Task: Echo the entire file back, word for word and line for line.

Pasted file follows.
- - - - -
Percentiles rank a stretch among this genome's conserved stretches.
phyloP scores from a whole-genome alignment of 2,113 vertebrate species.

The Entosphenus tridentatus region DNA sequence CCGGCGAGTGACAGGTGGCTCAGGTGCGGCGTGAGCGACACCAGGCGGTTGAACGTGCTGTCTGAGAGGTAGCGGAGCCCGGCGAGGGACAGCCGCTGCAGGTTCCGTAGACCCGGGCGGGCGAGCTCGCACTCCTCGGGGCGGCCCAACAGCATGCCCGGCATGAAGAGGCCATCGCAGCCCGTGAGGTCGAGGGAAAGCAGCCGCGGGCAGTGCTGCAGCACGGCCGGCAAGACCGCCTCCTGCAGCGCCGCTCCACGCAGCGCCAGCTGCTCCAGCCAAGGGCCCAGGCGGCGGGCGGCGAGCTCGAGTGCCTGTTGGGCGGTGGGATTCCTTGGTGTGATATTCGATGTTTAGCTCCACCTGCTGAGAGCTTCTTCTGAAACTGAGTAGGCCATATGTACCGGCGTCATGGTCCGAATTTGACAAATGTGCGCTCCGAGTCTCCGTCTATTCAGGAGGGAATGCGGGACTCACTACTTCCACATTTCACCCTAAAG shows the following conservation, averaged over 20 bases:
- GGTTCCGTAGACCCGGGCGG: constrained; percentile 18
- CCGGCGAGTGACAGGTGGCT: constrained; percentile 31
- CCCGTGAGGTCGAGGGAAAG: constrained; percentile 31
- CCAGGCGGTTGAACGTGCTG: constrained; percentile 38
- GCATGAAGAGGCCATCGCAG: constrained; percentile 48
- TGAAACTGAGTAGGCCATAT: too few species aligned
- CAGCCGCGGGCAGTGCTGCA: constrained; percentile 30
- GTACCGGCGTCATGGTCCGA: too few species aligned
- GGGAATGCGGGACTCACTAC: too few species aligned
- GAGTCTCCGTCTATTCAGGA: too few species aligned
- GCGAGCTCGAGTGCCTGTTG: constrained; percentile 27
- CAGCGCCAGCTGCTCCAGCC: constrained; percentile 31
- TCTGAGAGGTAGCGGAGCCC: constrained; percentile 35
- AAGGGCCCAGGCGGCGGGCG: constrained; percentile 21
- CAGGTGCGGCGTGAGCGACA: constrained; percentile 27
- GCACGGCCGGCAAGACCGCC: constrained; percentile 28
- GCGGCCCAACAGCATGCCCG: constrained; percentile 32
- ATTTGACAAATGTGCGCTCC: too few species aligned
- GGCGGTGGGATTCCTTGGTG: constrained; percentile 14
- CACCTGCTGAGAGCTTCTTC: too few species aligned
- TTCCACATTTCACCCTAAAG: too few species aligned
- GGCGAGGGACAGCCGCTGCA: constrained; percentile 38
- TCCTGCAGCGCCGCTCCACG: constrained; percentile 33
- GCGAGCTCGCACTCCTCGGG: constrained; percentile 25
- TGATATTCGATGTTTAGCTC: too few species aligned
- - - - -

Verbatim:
Percentiles rank a stretch among this genome's conserved stretches.
phyloP scores from a whole-genome alignment of 2,113 vertebrate species.

The Entosphenus tridentatus region DNA sequence CCGGCGAGTGACAGGTGGCTCAGGTGCGGCGTGAGCGACACCAGGCGGTTGAACGTGCTGTCTGAGAGGTAGCGGAGCCCGGCGAGGGACAGCCGCTGCAGGTTCCGTAGACCCGGGCGGGCGAGCTCGCACTCCTCGGGGCGGCCCAACAGCATGCCCGGCATGAAGAGGCCATCGCAGCCCGTGAGGTCGAGGGAAAGCAGCCGCGGGCAGTGCTGCAGCACGGCCGGCAAGACCGCCTCCTGCAGCGCCGCTCCACGCAGCGCCAGCTGCTCCAGCCAAGGGCCCAGGCGGCGGGCGGCGAGCTCGAGTGCCTGTTGGGCGGTGGGATTCCTTGGTGTGATATTCGATGTTTAGCTCCACCTGCTGAGAGCTTCTTCTGAAACTGAGTAGGCCATATGTACCGGCGTCATGGTCCGAATTTGACAAATGTGCGCTCCGAGTCTCCGTCTATTCAGGAGGGAATGCGGGACTCACTACTTCCACATTTCACCCTAAAG shows the following conservation, averaged over 20 bases:
- GGTTCCGTAGACCCGGGCGG: constrained; percentile 18
- CCGGCGAGTGACAGGTGGCT: constrained; percentile 31
- CCCGTGAGGTCGAGGGAAAG: constrained; percentile 31
- CCAGGCGGTTGAACGTGCTG: constrained; percentile 38
- GCATGAAGAGGCCATCGCAG: constrained; percentile 48
- TGAAACTGAGTAGGCCATAT: too few species aligned
- CAGCCGCGGGCAGTGCTGCA: constrained; percentile 30
- GTACCGGCGTCATGGTCCGA: too few species aligned
- GGGAATGCGGGACTCACTAC: too few species aligned
- GAGTCTCCGTCTATTCAGGA: too few species aligned
- GCGAGCTCGAGTGCCTGTTG: constrained; percentile 27
- CAGCGCCAGCTGCTCCAGCC: constrained; percentile 31
- TCTGAGAGGTAGCGGAGCCC: constrained; percentile 35
- AAGGGCCCAGGCGGCGGGCG: constrained; percentile 21
- CAGGTGCGGCGTGAGCGACA: constrained; percentile 27
- GCACGGCCGGCAAGACCGCC: constrained; percentile 28
- GCGGCCCAACAGCATGCCCG: constrained; percentile 32
- ATTTGACAAATGTGCGCTCC: too few species aligned
- GGCGGTGGGATTCCTTGGTG: constrained; percentile 14
- CACCTGCTGAGAGCTTCTTC: too few species aligned
- TTCCACATTTCACCCTAAAG: too few species aligned
- GGCGAGGGACAGCCGCTGCA: constrained; percentile 38
- TCCTGCAGCGCCGCTCCACG: constrained; percentile 33
- GCGAGCTCGCACTCCTCGGG: constrained; percentile 25
- TGATATTCGATGTTTAGCTC: too few species aligned